The second label I did not research until later on. The first label referenced the store, this one seemed to reference the supplier of the fabric or the maker of the shirt. I was familiar with this as it is common, or rather was common for a brand to make a shirt for a local store.The label reads Retford imported cotton. I did not turn up much information on this label. There was a lot of information about Retford.  A town located  in Nottinghamshire in England, but I have not yet verified the connection. I did see a few other shirts with various Retford Classic or Retford imported cotton on Ebay, Etsy, and other forums. There was no specific information listed with them. Though I did see it associated with the third label in my research.Kenneth Gordon

The third label was the smallest of the three. I did not notice it until very recently. It is located on the back of the size tag. This label is for Kenneth Gordon in New Orleans. I am familiar with Kenneth Gordon. I believe that it is comparable to Gitman Bros., Brooks Brothers, and Troy shirtmakers. I read that Gitman Bros. and Kenneth Gordon were owned by the same person. However, I am not certain of this. I do know that shirts were manufactured in the U.S.A and that Kenneth Gordon seems to have a solid reputation. Kenneth Gordon shirts are still for sale today, but not all of them are still manufactured in the U.S.A. This discovery made a nice addition to the piece’s history.

This is why I thrift. Not only did I get an excellent shirt, but I now own a piece of local history. It are finds such as this that  keep me motivated to go out on Saturday mornings knowing that I will probably come home empty handed. I know that if I remain patient and persistent that I will eventually experience moments of success such as this.

Thrifted: Wool Tartan Ties

Wool Tie Close-up

Thrifting is one of my favorite activities. I like to spend a few hours on Saturday mornings looking through racks of clothing in dingy little stores hoping for the perfect find. It is part hunt and part research. I search for bargains and get a chance to see a lot of clothing that I would probably never otherwise come across. For instance, this morning I saw a really interesting Gant suit. I had to pass as it was not my size, but it was fun to check it out. I am going to start featuring some of  my thrift store finds here from time to time. I thought a good place to start would be with ties.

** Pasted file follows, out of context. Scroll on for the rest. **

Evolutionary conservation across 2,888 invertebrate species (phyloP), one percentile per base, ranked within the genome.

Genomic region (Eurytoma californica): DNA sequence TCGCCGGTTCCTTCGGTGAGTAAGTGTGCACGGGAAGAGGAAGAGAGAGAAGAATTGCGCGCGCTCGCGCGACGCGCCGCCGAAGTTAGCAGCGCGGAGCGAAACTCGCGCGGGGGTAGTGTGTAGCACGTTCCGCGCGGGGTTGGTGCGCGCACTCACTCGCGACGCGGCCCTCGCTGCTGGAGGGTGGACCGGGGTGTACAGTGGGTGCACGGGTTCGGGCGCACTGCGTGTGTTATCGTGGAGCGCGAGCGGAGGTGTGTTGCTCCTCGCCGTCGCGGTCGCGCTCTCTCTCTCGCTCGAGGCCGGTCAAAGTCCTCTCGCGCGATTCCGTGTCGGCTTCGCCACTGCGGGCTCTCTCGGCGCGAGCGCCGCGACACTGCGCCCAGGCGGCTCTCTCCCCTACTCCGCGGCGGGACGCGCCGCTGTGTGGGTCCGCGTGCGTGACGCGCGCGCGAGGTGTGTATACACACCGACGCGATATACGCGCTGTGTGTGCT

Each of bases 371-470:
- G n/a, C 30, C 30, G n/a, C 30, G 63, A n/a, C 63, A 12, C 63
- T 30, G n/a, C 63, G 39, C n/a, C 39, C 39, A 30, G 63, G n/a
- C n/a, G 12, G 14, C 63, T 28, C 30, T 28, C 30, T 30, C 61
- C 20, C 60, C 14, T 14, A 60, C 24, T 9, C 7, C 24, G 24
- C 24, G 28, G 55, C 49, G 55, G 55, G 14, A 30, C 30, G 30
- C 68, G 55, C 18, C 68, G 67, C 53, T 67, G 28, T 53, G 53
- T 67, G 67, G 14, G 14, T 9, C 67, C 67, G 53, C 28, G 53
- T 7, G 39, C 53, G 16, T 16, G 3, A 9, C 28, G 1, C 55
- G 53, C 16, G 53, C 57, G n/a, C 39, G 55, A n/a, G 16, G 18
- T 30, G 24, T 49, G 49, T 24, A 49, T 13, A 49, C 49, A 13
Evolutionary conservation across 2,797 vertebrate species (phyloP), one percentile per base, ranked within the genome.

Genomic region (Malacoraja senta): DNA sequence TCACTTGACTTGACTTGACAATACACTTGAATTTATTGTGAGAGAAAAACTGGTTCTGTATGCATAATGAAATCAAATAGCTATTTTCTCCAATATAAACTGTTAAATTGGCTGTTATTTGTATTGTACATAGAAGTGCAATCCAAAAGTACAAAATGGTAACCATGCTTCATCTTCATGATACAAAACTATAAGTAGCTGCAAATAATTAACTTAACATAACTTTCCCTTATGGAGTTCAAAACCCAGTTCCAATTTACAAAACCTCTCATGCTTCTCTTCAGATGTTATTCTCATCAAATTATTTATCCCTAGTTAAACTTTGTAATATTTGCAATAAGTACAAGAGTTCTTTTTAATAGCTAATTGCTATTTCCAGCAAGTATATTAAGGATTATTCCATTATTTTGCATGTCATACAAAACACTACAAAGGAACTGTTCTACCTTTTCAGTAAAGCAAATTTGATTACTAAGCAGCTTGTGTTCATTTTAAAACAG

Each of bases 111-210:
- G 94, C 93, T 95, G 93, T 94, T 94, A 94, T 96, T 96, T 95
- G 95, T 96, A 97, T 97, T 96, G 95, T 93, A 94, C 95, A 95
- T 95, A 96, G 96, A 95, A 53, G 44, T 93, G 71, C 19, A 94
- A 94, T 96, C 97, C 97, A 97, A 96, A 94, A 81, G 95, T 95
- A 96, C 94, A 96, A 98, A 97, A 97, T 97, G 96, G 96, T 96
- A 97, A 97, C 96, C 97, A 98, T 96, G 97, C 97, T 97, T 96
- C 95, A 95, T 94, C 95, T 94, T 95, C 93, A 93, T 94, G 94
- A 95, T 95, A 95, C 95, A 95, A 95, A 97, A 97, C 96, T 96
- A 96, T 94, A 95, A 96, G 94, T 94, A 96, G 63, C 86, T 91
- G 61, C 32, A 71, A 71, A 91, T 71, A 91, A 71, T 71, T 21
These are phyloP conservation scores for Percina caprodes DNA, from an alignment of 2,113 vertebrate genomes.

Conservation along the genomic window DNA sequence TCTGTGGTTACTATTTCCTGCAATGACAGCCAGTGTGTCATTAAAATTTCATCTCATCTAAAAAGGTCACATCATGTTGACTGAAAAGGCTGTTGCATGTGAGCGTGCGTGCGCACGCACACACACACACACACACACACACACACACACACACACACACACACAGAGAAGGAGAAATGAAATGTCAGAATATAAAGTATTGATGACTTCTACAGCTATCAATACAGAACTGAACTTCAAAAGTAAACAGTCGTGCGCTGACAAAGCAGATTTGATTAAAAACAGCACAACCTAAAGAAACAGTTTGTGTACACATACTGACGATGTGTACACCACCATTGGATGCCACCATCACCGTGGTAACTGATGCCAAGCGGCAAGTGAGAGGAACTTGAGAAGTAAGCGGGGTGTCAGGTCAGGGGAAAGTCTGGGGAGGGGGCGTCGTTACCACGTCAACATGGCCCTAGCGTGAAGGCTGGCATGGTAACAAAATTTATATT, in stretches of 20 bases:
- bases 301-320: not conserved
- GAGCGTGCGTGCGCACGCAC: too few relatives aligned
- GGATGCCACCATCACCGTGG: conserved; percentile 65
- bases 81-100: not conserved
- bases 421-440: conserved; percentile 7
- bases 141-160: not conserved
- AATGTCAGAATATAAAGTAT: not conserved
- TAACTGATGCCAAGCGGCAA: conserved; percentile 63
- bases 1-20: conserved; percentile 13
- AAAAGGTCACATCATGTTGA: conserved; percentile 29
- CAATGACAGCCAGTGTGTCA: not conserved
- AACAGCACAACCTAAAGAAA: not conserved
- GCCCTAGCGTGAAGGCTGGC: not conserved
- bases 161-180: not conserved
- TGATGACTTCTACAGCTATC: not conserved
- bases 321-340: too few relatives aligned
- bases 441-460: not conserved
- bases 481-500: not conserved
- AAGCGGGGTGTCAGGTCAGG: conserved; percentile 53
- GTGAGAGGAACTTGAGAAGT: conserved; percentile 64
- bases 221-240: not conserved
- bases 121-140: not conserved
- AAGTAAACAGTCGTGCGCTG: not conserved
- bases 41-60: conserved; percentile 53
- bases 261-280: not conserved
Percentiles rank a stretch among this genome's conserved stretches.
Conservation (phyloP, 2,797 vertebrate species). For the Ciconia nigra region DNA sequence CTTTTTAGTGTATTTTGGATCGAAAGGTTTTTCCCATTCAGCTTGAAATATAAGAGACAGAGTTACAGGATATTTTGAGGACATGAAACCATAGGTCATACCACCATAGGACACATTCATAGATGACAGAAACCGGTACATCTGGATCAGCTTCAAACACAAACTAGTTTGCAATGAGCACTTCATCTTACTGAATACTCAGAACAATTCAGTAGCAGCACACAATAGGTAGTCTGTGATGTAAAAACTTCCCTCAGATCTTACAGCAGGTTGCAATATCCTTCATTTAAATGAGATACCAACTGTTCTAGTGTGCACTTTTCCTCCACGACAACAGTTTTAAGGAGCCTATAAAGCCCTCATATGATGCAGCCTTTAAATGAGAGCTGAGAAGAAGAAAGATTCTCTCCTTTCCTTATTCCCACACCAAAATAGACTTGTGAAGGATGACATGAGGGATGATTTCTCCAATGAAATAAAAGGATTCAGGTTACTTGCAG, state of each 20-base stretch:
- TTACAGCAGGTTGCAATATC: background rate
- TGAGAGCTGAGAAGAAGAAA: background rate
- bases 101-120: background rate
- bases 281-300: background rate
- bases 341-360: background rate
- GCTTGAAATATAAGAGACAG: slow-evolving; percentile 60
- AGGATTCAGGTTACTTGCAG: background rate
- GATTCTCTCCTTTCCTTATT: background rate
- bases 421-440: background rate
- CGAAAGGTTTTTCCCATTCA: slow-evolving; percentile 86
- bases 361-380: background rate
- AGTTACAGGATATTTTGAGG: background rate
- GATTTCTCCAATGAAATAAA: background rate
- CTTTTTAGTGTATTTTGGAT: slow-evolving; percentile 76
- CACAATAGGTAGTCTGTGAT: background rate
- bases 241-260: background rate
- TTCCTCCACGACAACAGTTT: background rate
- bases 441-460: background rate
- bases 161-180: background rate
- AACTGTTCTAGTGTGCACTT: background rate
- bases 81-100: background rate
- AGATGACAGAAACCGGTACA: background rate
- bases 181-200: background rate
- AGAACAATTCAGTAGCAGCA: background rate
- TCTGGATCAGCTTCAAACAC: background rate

Ties are something that I always look for when I am thrifting. The main reason for this is that they only come in one size (ok, there are long, children’s, and clip-ons too). The other reason is that ties with traditional patterns are very mainstream. Both of these reasons center around availability. Simply put, there are more of them.

The ties I decided to feature first are my Wool tartan ties. Actually, I am not sure if the tie on the left is a tartan. I am going to have to do a little research ( I have been looking for a good book on tartans). I like all of these ties a lot. I didn’t pay more than $3 for the most expensive one. All of them are in very good condition(the middle one is almost dead stock) and are  all 100% wool.

Wool Tartan Ties

Wool Tie Close-up

One of my favorite parts of thrifting is looking at labels.

Windsor shirt label on the back of tie

Pnedleton label on the back of tie

label on the back of tie

These ties were great finds. I have to think that they are such good finds because I stuck to the rules of thrifting. There are only three rules, but following them really helps to improve the quality of your purchases. Here is a quick overview of the rules.

  1. Never buy anything that doesn’t fit. This sounds easy, but controlling the urge toe “make it work” is hard.
  2. Never buy anything that is stained, worn, or tore beyond repair. This rule might be more for me ( I have bought these type items and never used them).
  3. This rule is just for me. Only buy articles of clothing that are 100% natural fiber. Again, this rule is just for me. It is not only my preference, but helps me get a sense of the item’s quality

Follow these rules and you will end up with some great new additions to your wardrobe (like my ties!). Another thing to remember is that time and patience are key. In order to be successful you must spend time thrifting and be able to continue on even after multiple unsuccessful trips. If you can stick to these rules, are a patient person and have more time then money, then I would give thrifting a try. It is fun and can be very rewarding.